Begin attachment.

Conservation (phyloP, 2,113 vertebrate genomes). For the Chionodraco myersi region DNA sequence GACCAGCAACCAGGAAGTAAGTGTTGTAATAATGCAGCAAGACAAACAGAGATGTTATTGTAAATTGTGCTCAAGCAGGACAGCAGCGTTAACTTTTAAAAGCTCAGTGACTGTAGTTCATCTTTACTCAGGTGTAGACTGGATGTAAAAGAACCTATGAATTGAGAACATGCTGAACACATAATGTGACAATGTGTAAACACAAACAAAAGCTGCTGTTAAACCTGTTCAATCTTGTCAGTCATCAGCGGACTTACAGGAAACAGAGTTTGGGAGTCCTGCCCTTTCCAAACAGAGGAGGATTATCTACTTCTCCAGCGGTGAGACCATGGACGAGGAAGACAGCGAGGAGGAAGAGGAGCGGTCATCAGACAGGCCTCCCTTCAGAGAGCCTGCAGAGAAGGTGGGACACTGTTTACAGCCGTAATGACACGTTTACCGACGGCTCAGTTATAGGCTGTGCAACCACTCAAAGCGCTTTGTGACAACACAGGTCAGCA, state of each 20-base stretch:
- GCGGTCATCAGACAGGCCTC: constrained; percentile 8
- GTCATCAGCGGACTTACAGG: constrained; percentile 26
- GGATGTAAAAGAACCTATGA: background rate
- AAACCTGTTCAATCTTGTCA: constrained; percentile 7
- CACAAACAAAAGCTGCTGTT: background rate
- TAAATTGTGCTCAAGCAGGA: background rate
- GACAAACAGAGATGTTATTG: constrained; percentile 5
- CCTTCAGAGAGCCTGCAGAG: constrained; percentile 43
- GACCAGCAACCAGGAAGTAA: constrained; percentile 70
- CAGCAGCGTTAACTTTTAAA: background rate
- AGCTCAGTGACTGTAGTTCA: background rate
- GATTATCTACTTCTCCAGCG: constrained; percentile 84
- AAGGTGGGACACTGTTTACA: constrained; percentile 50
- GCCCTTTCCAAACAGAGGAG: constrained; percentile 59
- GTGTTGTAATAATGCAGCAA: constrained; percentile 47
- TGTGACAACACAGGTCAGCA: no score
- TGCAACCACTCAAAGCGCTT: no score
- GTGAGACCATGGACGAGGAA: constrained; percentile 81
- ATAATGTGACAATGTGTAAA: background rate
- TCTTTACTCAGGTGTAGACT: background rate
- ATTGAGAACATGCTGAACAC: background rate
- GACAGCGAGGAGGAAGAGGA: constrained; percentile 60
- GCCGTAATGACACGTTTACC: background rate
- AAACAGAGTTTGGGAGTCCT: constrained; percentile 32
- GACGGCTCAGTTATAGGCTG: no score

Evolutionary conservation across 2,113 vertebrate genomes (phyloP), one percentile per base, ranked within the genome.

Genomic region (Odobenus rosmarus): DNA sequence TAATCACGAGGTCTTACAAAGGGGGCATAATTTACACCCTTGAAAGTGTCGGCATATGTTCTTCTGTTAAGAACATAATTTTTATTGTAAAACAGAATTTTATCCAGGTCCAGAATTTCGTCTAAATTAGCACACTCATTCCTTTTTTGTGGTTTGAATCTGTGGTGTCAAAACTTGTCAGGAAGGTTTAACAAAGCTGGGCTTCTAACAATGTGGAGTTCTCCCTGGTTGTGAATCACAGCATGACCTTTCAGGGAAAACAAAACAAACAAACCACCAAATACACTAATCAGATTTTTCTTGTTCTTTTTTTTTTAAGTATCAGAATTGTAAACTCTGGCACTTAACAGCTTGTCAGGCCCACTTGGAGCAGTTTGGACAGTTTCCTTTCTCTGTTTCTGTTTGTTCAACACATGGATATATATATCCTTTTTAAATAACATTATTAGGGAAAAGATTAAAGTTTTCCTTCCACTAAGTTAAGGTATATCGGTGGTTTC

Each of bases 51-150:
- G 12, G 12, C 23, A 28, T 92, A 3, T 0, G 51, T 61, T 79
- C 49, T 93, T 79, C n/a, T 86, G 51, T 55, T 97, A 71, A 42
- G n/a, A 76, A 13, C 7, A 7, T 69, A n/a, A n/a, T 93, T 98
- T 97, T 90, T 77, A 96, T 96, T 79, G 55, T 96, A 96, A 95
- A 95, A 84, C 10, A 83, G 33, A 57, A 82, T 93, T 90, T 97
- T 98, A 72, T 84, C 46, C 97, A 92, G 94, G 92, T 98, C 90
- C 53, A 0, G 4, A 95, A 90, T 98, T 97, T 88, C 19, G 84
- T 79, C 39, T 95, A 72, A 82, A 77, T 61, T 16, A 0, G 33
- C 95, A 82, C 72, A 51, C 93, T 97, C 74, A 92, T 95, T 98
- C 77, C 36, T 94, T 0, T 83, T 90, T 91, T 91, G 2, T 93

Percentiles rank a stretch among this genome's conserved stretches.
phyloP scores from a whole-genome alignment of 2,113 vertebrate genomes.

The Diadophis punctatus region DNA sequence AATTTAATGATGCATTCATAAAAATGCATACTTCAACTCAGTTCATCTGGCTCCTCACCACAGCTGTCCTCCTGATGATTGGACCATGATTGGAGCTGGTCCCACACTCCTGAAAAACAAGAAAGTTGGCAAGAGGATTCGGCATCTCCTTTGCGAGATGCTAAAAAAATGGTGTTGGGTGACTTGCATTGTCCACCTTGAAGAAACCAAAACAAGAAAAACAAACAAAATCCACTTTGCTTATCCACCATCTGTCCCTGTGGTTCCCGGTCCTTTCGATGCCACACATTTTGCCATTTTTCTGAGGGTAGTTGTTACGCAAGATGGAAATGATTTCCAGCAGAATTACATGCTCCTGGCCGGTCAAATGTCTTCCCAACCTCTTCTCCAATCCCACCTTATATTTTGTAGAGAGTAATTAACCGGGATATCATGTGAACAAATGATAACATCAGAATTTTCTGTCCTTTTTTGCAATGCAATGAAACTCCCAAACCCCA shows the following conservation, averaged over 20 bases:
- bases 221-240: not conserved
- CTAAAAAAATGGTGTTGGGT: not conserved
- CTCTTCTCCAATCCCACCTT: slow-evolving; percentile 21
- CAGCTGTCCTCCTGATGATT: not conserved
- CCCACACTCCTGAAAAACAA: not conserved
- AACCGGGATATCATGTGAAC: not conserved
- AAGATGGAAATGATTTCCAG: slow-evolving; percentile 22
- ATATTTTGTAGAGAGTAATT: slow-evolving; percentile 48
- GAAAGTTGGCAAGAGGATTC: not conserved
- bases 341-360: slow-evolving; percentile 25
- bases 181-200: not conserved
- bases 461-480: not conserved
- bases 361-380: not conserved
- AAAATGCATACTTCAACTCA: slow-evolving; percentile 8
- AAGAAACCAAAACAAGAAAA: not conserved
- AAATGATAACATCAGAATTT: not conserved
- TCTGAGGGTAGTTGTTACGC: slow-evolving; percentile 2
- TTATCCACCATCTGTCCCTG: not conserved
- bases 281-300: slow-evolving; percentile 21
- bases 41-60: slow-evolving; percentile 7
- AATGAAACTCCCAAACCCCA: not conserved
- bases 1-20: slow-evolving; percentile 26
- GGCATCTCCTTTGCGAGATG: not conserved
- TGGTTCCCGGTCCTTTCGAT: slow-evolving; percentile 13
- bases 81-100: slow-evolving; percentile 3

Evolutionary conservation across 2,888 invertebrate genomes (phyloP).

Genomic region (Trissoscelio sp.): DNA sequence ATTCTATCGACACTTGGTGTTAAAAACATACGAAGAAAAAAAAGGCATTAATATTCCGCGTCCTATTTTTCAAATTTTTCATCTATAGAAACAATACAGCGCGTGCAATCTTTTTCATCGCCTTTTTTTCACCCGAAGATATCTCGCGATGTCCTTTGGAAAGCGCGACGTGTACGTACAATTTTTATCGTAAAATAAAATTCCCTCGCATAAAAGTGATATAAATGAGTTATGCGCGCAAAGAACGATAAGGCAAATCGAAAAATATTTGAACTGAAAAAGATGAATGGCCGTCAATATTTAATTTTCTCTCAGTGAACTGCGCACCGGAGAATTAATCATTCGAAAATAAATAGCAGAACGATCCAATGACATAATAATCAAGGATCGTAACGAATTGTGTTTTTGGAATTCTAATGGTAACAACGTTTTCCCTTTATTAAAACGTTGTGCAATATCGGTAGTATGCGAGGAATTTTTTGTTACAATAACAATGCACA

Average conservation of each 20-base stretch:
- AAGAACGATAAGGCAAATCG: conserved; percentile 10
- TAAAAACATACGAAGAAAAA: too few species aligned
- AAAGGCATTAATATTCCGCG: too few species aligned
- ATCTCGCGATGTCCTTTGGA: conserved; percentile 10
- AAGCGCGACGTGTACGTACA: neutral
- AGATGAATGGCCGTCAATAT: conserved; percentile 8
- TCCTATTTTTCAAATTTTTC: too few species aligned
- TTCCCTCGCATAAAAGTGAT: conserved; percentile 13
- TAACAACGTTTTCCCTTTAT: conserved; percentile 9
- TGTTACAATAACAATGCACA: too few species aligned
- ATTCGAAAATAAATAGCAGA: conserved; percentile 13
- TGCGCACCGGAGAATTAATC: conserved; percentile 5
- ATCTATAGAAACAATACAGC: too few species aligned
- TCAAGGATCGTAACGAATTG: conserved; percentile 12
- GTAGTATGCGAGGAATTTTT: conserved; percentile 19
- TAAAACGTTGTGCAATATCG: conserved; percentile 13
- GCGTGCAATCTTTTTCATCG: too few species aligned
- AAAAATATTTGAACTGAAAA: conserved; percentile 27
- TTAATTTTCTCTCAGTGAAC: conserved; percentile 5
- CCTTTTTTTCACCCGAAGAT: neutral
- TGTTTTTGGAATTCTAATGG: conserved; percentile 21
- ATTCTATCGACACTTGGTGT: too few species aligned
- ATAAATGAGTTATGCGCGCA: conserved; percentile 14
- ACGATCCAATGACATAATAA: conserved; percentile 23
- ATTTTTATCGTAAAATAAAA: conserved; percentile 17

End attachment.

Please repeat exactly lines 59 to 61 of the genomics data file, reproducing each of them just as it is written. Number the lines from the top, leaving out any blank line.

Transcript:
- TCTGAGGGTAGTTGTTACGC: slow-evolving; percentile 2
- TTATCCACCATCTGTCCCTG: not conserved
- bases 281-300: slow-evolving; percentile 21